HANCOCK COUNTY — Gyms are warming up for their reopenings and new regimens they’ll have to follow as the state continues to allow for the resumption of certain activities.
Stage 3 of the Back on Track Indiana plan for the COVID-19 pandemic started for most counties on Friday, May 22 — two days ahead of schedule because health indicators remain positive, Gov. Eric Holcomb said. If all continues to go well, the stage is slated to last through June 13. But just because an activity is allowed to start up again, it doesn’t mean it necessarily will be anytime soon — like Greenfield’s public swimming pool. And some places originally part of Stage 3, like movie theaters and playgrounds, have had their openings postponed.
Gyms, fitness centers, yoga studios, martial arts studios and similar facilities can now open. The state says class sizes should be limited and equipment should be spaced to accommodate social distancing as well as cleaned after each use. No contact activities are allowed.
Story continues below gallery
Hancock Wellness Centers in Greenfield, McCordsville and New Palestine are applying those principles and more to its three-phase reopening set to begin on Tuesday, May 26. After being closed since March 16, they’re opening fitness floors, free-weight rooms, group exercise classes, pools, locker rooms (limited to every third locker) and massage services. Personal training and nutritional appointments will be available too, with social distancing rules.
The centers won’t accept guests or new memberships during its first phase, and amenities like tracks, hot tubs, saunas, steam rooms, pick-up basketball games, clinical fitness programs, in-person education classes and swimming lessons won’t resume just yet either.
David Flench, director of Hancock Wellness, said the three centers have a total of almost 9,000 members.
“We know that people are a little anxious and we think that everything that we’re doing is going to keep people as safe as possible,” Flench said. “…I feel very good about our preparations to make it a safe place for people to exercise.”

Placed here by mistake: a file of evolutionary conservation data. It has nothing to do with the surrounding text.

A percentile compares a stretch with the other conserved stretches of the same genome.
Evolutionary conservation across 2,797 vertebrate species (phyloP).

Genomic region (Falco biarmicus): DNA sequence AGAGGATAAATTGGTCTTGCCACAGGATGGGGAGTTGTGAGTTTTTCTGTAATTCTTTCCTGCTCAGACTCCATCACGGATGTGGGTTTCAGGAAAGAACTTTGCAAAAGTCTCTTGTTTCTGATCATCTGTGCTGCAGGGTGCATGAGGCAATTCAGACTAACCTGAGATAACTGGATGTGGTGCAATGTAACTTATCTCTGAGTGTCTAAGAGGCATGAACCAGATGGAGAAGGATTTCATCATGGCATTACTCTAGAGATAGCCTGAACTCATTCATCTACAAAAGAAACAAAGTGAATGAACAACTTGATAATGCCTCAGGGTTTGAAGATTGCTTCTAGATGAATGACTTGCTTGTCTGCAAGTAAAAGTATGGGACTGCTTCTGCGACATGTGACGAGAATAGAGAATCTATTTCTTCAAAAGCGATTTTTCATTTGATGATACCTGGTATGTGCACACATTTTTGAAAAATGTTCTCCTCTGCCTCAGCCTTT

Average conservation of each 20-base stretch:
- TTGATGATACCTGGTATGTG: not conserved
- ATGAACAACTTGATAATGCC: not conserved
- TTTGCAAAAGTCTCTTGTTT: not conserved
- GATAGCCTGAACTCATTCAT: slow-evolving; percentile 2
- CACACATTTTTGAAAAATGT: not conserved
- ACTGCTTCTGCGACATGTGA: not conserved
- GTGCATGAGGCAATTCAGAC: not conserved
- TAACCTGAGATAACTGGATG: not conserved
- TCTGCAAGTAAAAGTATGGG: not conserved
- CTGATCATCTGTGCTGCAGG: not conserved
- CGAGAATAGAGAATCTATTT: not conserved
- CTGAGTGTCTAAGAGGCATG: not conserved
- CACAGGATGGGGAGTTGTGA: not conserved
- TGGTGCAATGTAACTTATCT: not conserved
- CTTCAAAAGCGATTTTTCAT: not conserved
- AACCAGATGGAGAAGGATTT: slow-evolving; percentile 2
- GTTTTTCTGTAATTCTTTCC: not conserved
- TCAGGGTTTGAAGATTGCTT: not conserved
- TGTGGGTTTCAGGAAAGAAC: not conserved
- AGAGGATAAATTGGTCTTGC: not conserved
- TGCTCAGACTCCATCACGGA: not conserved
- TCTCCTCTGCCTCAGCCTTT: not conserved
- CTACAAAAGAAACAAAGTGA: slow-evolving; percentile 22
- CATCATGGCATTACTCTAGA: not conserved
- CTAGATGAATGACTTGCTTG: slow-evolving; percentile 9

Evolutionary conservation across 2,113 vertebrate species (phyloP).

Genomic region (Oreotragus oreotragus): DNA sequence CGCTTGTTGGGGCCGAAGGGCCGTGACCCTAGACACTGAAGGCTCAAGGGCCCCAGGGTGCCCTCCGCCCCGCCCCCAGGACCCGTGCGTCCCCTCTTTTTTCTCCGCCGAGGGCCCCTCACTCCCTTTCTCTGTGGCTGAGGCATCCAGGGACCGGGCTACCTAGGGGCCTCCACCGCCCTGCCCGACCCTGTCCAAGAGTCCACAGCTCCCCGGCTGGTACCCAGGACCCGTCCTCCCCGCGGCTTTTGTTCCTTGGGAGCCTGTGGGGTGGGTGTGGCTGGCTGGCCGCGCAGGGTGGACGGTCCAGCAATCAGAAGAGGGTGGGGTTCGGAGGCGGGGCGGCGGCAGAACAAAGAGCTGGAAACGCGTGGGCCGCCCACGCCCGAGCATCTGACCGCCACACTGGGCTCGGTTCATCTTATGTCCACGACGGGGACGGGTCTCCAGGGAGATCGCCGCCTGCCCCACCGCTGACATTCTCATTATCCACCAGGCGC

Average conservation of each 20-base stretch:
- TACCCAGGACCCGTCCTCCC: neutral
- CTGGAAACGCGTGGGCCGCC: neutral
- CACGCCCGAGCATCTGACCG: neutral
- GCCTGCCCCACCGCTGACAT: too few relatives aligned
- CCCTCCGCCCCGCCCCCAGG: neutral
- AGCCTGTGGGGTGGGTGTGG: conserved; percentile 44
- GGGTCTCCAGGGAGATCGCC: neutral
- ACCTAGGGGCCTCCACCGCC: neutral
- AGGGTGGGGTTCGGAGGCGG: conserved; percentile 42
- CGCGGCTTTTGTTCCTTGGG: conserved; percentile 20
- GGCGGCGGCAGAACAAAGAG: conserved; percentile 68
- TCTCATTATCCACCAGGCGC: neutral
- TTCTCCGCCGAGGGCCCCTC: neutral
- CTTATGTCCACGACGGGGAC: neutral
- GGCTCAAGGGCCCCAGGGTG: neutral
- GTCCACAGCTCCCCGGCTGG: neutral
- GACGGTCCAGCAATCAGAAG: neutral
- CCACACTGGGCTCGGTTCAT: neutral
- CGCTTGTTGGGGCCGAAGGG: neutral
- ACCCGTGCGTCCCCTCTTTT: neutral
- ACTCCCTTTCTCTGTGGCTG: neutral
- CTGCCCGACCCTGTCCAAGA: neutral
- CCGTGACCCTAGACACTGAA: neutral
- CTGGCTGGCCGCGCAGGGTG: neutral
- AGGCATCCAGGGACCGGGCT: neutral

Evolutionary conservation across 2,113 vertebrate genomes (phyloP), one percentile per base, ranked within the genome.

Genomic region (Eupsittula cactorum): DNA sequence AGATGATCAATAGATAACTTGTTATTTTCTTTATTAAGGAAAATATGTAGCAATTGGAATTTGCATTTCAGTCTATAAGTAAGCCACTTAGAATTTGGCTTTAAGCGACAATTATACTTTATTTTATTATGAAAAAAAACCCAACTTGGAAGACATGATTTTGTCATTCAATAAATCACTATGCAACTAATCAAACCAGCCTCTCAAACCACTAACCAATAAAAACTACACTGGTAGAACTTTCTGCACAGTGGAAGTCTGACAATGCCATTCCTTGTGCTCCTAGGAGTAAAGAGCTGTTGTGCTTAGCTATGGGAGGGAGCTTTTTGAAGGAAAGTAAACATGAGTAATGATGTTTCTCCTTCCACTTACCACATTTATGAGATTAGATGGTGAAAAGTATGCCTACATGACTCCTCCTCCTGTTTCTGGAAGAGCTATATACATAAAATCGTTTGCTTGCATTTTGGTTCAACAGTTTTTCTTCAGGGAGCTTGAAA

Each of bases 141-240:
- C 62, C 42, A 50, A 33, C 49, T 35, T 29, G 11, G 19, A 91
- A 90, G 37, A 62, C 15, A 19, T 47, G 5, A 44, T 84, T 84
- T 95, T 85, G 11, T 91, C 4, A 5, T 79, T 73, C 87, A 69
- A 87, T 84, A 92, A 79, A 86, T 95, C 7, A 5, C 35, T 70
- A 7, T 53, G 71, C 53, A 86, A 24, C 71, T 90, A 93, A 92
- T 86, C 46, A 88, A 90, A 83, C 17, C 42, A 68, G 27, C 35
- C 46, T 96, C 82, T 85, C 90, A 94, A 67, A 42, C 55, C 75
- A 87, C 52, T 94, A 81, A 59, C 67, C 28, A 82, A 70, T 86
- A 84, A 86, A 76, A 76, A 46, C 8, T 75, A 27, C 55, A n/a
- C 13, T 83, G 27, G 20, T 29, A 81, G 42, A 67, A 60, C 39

Dr. Lori Deemer, medical director of Hancock Wellness, said in a video promoting the reopening plan that members will be screened with some questions and will get their temperature taken upon their arrival. Staff will wear masks; members will be encouraged to wear them as they’re coming and going and even while they’re exercising if they feel comfortable doing so.
“We want to be thorough and diligent and cautious, but not fearful as we reopen our facilities,” Deemer said.
There will be 6-foot minimum social distancing requirements. For group exercise classes, participants will have areas to work out in 14 feet from one another. Equipment will be spaced differently and will have to be cleaned before and after each use.
Flench said in the video that Hancock Wellness will continue offering online programs for those who don’t want to hit the gym just yet. All sites will have reduced hours, and restrictions will ease as the centers move into other phases.
A full explanation of the plan is on the Hancock Wellness Center website, hancockwellness.org. Members are encouraged to check the organization’s Facebook page for updates.
Greenfield Fitness announced on its Facebook page that it’s opening on Sunday, May 24. The facility urges people not to come in if they’re sick and is limiting attendance to 12 people and 60-minute workouts. Masks are recommended and members are asked to wipe down equipment after use while also adhering to 6-foot social distancing guidelines.